I’m not proud of being childless. I feel like I messed up. Truly. I didn’t make motherhood happen. No matter how successful I might be otherwise, there’s this moment when a colleague asks, “How old are your kids (or grandkids) and I have to admit that I never had any. I’m not one of the childless-by-choice people who boast about not having children, who say, “I never wanted any, and I’m happy with my life.” With the implied if you don’t approve, that’s your problem.

To be honest, most people don’t react much when I tell them. They go back to their own conversations, and I go back to smiling and nodding. I can share a little bit in the conversation. I helped raise my stepchildren, I do have a niece and nephew, and hey, I was a kid once. But it’s not the same.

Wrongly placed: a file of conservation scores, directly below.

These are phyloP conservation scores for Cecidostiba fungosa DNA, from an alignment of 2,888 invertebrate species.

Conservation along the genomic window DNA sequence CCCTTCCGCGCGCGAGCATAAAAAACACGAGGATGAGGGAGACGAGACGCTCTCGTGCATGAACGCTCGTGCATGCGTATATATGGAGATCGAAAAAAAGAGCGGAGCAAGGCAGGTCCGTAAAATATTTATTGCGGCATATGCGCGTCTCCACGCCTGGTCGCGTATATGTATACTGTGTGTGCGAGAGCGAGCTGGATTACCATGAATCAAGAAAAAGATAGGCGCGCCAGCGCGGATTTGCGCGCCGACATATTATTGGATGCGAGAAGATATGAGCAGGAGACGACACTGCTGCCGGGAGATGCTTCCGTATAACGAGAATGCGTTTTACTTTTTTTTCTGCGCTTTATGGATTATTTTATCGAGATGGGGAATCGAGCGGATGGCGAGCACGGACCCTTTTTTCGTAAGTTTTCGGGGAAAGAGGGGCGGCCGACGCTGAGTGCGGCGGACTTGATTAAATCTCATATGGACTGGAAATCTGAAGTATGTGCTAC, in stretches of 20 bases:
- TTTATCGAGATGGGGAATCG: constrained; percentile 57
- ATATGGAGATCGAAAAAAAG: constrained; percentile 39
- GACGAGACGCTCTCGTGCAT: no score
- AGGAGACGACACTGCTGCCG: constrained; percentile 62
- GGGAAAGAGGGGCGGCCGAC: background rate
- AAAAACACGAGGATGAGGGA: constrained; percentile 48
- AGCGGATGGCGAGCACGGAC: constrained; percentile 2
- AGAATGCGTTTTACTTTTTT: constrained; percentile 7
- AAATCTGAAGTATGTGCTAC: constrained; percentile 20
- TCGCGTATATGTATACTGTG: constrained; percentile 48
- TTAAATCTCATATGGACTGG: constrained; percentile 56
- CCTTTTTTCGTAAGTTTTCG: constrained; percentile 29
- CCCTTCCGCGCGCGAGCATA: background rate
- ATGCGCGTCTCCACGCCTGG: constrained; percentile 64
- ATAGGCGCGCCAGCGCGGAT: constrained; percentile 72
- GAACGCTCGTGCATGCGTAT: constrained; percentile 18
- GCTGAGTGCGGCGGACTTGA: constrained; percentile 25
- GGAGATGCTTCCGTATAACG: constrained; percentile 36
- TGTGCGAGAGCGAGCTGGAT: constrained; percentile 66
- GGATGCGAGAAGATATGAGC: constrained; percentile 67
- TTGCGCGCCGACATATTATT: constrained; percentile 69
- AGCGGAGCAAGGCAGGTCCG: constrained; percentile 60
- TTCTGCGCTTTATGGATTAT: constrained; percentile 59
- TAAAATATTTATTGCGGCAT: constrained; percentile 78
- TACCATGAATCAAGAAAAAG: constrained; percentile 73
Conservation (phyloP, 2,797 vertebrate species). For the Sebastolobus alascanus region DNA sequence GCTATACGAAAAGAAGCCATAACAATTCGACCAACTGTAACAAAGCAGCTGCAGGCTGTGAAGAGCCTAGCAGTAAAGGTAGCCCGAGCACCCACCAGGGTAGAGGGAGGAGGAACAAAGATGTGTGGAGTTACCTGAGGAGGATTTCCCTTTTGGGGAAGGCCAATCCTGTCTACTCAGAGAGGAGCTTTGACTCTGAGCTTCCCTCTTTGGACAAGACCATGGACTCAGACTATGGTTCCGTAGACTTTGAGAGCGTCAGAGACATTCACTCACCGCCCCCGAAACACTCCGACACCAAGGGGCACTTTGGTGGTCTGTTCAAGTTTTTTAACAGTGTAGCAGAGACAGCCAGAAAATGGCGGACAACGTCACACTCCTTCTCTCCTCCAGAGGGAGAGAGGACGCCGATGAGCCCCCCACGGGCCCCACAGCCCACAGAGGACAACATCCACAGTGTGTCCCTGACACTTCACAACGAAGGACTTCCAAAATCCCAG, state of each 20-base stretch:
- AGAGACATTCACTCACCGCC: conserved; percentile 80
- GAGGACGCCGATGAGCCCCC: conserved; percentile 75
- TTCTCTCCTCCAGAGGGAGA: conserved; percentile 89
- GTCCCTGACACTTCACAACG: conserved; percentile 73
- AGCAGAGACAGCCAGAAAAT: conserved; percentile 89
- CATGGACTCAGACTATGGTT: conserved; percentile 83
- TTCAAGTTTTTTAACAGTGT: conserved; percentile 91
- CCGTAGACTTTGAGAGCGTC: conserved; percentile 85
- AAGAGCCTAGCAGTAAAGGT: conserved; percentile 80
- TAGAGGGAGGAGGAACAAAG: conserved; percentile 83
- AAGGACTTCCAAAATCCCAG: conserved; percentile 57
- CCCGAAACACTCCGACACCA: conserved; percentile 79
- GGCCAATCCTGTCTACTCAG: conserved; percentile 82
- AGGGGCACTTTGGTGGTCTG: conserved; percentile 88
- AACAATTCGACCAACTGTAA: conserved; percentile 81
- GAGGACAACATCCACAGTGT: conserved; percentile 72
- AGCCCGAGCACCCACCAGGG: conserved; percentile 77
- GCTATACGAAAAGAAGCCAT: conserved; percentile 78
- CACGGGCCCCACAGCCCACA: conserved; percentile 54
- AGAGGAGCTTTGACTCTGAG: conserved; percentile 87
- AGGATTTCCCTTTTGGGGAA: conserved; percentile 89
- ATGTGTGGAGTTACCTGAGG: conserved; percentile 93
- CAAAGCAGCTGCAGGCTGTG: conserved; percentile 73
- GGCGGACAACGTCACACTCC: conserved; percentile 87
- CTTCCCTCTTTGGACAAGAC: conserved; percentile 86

As I was getting on the plane to come home to Oregon, I overheard a conversation in which two strangers discovered they were both going to Portland to welcome new grandchildren. Sigh.

Do you ever feel like you need to hide the fact that you don’t have children? When does this happen? Have you ever pretended to be a mom or dad and gotten caught? Please share in the comments. Let me know I’m not alone.


In spite of a few awkward moments, I had a wonderful trip to Tucson. The weather was perfect, the workshop was wonderful, and I got to spend time with my husband’s cousin Adrienne and her husband John, delightful people I look forward to seeing again soon. They gave me a room, a car, and food and let me bask in the sun after months of Oregon rain. For more about my Arizona adventure, visit my Unleashed in Oregon blog.